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19/12/2014: Are we all set for a Santa Claus Rally?

Has Santa Claus come early this year to deliver equity investors with a big rally? The final two weeks of the trading year traditionally are met with a strong rally on the markets. After an initial sell-off on Monday (DAX down 2.7% on the day, FTSE 100 doe 1.9% and the S&P 500 down 0.5%), the rebound has been significant and equity markets face the prospect of closing the week with strong gains.


The big turnaround has been made with the oil price which has finally shown tentative signs of stabilisation and the announcement that the Federal Reserve will remain “patient” with regard to the prospect of its tightening cycle.

I now believe that the conditions are set for gains on the equity markets in the coming days. I have focused again a lot on the VIX Index in recent days, noting its sharp rise and subsequent retracement as something to be bullish about now. The chart of the VIX and the S&P continues to show a big negative correlation between the VIX and the prospect for equities. I know that I showed this chart yesterday, but the relationship between the sharp drop in the VIX and the sharp gains on the S&P 500 should not be ignored.

VIX   SPX   19122014

This alone could be enough to whet the appetite for the bulls, and if this decline in the VIX can continue, then investors can enjoy a lucrative time over the Christmas period.

The price of oil has been a key driver of market sentiment in recent weeks and once more it should not go unnoticed that the support for oil has been seen as equity markets have started to pick up again. Equity investors are simply looking for support for oil, which would suggest a balance forming between the supply and demand. In fact, a stable oil price into 2015 would be ideal case scenario for the consumer. If the oil price remains stable then it would suggest that the pseudo tax cut (through the increase in disposable income) is still in play, whilst it also suggesting that the automatic stabilizer of supply and demand could be filtering through the system.

Technically, there is a level of support from 2008/2009 around $60 on Brent Crude, whilst a downside target at $61.40 has already been met. Also, the low at $58.50 on Tuesday remains intact and this is the first time since mid-November that there has been two successive higher lows posted on the daily chart. Furthermore, pulling away from a position of hugging the Bollinger Bands, the consolidation and move back off the bands should now result in a retreat back towards the moving average around which the Bollinger Bands are calculated.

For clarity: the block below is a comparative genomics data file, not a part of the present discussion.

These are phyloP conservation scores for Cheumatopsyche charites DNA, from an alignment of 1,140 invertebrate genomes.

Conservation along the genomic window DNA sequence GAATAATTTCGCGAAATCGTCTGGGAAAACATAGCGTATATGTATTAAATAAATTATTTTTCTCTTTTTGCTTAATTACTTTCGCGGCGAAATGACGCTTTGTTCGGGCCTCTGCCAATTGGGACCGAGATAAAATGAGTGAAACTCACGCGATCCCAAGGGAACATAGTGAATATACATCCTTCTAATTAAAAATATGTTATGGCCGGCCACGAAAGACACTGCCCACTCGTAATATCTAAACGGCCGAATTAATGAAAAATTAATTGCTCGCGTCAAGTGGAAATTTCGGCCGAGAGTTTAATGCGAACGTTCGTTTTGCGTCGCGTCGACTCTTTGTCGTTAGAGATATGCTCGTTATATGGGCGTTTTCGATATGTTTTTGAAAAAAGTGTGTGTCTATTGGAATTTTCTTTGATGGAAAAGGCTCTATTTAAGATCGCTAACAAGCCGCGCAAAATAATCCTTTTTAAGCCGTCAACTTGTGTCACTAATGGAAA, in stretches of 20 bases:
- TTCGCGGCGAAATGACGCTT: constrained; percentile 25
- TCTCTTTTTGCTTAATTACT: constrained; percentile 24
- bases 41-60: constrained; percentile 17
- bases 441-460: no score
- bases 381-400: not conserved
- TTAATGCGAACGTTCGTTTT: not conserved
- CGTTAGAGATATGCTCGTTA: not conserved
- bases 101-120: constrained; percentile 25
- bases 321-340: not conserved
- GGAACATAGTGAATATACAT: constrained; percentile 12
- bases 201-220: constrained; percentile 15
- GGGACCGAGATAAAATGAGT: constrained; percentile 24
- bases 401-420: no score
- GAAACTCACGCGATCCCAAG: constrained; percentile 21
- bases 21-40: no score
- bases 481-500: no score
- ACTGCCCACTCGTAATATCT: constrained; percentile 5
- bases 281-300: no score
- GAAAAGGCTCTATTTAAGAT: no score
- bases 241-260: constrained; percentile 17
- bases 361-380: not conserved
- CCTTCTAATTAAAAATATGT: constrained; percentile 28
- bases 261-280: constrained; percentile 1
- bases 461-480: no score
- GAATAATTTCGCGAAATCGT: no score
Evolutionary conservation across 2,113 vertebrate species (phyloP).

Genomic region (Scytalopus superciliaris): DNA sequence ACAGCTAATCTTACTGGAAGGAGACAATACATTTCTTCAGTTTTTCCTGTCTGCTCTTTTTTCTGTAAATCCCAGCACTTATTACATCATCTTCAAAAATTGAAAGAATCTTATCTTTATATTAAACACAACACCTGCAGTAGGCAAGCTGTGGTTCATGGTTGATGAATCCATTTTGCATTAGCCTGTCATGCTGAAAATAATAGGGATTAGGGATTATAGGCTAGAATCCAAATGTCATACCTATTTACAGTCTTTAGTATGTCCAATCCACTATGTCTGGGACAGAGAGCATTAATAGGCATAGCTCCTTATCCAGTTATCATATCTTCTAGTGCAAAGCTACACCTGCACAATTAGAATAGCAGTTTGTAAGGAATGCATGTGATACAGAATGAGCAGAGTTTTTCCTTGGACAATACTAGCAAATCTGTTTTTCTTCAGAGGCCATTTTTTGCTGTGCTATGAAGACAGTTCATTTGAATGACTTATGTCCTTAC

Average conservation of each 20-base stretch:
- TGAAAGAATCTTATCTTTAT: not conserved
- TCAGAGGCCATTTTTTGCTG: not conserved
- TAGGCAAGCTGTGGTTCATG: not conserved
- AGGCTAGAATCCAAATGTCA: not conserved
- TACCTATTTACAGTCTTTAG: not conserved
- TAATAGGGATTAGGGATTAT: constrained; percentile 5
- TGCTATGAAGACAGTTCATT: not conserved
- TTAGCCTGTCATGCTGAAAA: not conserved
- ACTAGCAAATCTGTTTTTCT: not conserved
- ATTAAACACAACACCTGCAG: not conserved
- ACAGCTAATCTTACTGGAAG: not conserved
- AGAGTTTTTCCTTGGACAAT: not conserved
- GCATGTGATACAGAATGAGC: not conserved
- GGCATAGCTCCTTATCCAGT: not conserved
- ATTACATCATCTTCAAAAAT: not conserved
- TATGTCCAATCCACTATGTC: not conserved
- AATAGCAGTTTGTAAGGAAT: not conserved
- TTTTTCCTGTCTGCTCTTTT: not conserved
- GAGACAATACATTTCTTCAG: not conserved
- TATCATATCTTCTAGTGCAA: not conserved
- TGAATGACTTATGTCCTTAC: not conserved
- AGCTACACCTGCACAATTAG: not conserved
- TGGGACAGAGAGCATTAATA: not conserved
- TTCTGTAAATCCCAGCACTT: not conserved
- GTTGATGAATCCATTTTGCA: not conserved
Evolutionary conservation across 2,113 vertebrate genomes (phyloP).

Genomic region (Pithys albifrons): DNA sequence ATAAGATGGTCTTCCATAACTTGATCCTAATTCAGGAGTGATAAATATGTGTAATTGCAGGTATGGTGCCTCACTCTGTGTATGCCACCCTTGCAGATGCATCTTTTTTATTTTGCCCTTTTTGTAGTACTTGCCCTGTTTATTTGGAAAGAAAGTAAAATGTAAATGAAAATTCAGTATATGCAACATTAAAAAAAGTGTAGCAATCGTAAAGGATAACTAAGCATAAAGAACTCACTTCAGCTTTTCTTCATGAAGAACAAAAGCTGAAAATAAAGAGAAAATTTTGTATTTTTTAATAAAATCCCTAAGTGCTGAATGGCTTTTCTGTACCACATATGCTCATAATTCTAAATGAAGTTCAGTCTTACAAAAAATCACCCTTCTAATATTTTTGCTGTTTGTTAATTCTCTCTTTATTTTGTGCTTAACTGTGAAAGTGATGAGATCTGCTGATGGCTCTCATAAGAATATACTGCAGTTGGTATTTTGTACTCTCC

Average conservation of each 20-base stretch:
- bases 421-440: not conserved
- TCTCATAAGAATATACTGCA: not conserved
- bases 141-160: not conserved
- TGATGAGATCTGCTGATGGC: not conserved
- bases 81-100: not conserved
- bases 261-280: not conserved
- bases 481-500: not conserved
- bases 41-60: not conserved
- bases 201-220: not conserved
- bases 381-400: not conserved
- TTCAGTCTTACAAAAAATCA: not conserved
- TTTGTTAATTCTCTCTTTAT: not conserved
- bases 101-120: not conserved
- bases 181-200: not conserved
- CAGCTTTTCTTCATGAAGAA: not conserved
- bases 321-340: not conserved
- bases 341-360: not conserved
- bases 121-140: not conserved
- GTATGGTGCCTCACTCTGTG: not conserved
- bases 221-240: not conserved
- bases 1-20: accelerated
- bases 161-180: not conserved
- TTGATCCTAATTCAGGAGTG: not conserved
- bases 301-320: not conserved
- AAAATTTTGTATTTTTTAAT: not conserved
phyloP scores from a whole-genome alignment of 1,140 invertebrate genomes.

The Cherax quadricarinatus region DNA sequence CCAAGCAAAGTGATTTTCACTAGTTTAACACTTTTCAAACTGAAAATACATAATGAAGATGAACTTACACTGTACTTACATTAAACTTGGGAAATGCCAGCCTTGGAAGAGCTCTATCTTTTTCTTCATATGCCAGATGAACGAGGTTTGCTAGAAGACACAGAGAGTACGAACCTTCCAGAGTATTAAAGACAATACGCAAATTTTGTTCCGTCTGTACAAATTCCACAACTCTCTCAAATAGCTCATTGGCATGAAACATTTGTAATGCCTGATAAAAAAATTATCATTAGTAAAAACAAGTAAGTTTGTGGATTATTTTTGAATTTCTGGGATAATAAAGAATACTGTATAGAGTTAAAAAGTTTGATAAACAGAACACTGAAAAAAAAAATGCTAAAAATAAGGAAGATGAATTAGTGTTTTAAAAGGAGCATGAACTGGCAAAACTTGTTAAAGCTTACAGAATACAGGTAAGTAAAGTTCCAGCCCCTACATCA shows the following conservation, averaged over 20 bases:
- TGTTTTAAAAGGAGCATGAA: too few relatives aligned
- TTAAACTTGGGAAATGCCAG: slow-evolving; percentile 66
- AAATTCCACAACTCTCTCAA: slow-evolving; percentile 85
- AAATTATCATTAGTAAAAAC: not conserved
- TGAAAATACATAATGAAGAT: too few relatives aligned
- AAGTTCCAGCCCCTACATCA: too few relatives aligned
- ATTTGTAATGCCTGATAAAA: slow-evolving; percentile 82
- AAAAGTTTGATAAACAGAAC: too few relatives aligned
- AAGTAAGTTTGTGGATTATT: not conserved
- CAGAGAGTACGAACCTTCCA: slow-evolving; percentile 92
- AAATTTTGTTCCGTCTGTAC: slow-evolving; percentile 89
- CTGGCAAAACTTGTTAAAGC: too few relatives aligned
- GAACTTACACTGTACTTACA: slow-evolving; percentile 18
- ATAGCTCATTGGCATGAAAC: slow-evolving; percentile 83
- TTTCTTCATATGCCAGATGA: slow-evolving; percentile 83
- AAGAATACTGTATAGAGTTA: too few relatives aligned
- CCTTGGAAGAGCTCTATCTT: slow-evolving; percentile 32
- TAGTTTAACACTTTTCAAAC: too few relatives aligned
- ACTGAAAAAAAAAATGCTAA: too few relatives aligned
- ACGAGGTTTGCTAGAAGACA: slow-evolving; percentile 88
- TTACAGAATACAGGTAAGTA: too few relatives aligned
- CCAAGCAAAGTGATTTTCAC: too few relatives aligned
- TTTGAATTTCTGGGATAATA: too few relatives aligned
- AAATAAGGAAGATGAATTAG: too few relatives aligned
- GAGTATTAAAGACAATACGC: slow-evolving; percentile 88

Brent   19122014This could mean one of two scenarios, a rally towards the 20 day ma which is currently around $67.70 (and is falling at around $0.90 per day), or a sideways consolidation whilst the moving average plays catch up. Both of these scenarios would be bullish for equities as it would suggest in the least, stabilisation of the oil price. As can be seen on the chart below, on 7 occasions in the past 6 months, when the price has moved away from the lower Bollinger Band, it has come back to the 20 day moving average. Clearly the caveat to this glass half full argument is that the support at $58.50 is breached and the Brent Crude price starts to fall back towards the next key low at $50. However, for now the support is holding.

So, if this plays out then investor risk appetite should remain positive as we move towards the end of the year and if this is the case then we can expect a nice rebound in the markets to continue. Santa Claus, it is over to you.

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At Hantec Markets Ltd we provide an execution only service. Any opinions expressed by analyst Richard Perry should not be construed as investment advice or an investment recommendation. This report does not have regard to the specific investment objectives, financial situation and needs of any specific person who may receive it. Forex and CFDs are leveraged products which can result in losses greater than your initial deposit. Therefore you should only speculate with money that you can afford to lose. Please ensure you fully understand the risks involved, seeking independent advice if necessary prior to entering into such transactions.